Fifthly, Nord's notion of 'subjective theories' confirms the fact that Bible translators must take seriously the ecclesiastic traditions, ideologies and perceptions concerning the Biblical text and its interpretation (Nord 2001:192-193). This means that translators may sometimes need to sacrifice a scholarly, superior translation for acceptability. This happens, of course, within certain limits. Some examples in these regards are the translation of the name of God; the use of capital letters in Old Testament passages which could be interpreted as referring to Jesus; et cetera.

Since the essence of the recommendations of the above-mentioned project by CEBITA that were inspired by Nord were echoed by the project conducted at the University of the Free State (where Nord is a visiting professor), the CBA asked representatives of the four universities (Universities of Stellenbosch, Free State, Pretoria and North West) to cooperate and prepare two versions in terms of Nord's model, viz., one similar to version two, which we will call the 'Easy-to-read Bible', and one similar to version three, above; the latter, we will call the 'Church Bible'. For each version a translation brief had to be prepared in terms of Nord's frame of reference. However, for these purposes, Nord's frame of reference was required to be supplemented by Gutt's (2000) insights. Why this was necessary, is explained in the next two paragraphs.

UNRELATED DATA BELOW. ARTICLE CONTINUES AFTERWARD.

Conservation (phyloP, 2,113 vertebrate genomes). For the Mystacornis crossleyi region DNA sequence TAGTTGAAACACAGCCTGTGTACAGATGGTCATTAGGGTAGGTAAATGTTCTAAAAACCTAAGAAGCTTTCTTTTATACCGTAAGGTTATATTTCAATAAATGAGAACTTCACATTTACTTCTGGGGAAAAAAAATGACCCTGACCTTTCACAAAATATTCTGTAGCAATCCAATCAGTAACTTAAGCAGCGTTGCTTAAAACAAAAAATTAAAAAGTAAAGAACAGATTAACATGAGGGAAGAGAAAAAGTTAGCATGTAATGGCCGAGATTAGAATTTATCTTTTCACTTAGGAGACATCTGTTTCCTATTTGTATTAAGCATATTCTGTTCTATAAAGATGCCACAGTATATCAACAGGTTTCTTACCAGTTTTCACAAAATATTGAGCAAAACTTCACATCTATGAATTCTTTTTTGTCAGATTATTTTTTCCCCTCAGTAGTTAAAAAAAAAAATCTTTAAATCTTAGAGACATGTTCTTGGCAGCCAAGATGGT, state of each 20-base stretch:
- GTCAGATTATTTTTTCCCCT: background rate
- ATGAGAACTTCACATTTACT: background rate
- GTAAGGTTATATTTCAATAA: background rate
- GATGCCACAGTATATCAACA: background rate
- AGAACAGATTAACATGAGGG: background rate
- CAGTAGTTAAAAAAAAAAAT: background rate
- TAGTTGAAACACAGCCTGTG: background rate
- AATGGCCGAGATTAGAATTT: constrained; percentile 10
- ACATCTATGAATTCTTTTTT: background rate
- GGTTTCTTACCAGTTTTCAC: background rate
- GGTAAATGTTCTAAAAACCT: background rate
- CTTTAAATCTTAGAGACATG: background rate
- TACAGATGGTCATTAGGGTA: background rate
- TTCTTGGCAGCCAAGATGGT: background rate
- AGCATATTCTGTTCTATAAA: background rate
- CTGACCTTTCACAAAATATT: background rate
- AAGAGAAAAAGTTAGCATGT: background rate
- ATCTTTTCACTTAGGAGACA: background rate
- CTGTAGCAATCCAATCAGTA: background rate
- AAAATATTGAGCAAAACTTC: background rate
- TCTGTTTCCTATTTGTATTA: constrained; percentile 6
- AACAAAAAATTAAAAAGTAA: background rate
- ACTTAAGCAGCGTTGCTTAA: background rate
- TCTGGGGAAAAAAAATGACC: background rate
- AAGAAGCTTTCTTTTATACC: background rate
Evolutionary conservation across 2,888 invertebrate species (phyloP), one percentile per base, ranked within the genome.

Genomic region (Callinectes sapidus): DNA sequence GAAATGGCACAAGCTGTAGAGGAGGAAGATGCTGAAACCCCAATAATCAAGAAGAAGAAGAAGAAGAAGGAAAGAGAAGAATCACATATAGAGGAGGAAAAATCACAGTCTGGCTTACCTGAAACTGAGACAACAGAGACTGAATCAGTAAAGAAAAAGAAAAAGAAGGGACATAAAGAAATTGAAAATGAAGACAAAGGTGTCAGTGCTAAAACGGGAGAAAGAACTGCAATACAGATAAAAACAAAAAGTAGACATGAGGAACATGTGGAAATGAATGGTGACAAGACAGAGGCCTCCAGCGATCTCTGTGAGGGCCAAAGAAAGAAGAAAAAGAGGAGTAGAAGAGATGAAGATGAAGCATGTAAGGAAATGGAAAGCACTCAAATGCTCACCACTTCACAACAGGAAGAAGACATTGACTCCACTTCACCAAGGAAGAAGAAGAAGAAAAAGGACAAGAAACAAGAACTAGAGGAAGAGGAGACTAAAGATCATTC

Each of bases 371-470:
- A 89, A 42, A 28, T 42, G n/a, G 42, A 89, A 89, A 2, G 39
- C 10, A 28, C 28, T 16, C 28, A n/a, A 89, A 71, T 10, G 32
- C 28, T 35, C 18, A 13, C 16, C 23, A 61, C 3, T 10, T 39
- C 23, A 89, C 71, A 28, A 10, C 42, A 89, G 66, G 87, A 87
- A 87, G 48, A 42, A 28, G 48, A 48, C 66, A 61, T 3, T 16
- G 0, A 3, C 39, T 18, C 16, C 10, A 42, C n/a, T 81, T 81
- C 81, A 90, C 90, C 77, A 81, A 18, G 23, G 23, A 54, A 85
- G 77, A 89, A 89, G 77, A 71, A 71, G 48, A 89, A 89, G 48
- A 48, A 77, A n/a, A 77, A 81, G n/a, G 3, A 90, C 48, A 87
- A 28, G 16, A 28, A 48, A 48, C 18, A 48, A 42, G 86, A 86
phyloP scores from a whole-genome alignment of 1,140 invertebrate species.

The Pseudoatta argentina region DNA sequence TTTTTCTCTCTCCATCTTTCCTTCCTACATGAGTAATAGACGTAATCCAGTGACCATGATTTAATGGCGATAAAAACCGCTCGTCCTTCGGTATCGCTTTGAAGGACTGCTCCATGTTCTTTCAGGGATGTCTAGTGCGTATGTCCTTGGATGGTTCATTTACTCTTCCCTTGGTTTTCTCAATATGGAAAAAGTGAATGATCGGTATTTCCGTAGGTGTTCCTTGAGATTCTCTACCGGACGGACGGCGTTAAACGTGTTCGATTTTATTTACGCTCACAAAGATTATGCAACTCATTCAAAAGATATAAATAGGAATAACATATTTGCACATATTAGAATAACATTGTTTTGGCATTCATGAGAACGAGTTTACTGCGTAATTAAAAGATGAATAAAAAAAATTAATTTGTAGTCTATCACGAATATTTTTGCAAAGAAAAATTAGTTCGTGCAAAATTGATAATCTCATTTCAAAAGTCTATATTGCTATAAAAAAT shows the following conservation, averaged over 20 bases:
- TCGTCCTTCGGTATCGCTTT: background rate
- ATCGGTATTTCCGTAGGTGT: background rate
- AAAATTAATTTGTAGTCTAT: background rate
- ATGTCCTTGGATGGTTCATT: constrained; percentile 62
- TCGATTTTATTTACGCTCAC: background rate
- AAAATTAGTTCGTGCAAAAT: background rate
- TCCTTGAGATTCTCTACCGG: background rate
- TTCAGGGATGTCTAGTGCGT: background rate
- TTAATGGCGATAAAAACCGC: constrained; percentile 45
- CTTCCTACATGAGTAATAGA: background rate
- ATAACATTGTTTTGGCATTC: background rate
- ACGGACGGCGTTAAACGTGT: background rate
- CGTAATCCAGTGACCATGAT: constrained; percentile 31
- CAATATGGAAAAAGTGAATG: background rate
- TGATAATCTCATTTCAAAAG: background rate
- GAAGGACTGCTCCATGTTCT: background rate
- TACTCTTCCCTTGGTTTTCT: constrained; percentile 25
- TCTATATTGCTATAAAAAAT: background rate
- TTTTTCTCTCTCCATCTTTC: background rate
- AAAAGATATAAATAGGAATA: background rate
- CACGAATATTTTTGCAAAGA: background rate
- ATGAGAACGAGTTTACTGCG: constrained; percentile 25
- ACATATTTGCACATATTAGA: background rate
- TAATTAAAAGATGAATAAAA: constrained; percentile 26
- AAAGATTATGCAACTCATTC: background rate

Although it could be argued that the translation brief of the 'Easy-to-read Bible' could be formulated in terms of Nord's model with relative ease, this was not the case with the 'Church Bible'. The problem with Nord's model in this regard was that it had been conceptualised in an academic setting where translators were taught to resolve translation problems typically in the main body of the target text. And, the main body of the text 'alone' had to fulfil the required communicative act. Of course, this view accorded well with the fact that typical readers of printed material tend to regard footnotes as a second text. However, it could also be argued that this is merely a convention associated with book technology and that hypertext technology was already beginning to change this. Furthermore, the necessity of providing additional information to the translation of the Bible had been realised by some of the earliest English and Dutch Bible translators. De Vries (2003) describes the role of the marginal notes in the Statenvertaling of 1644 as follows: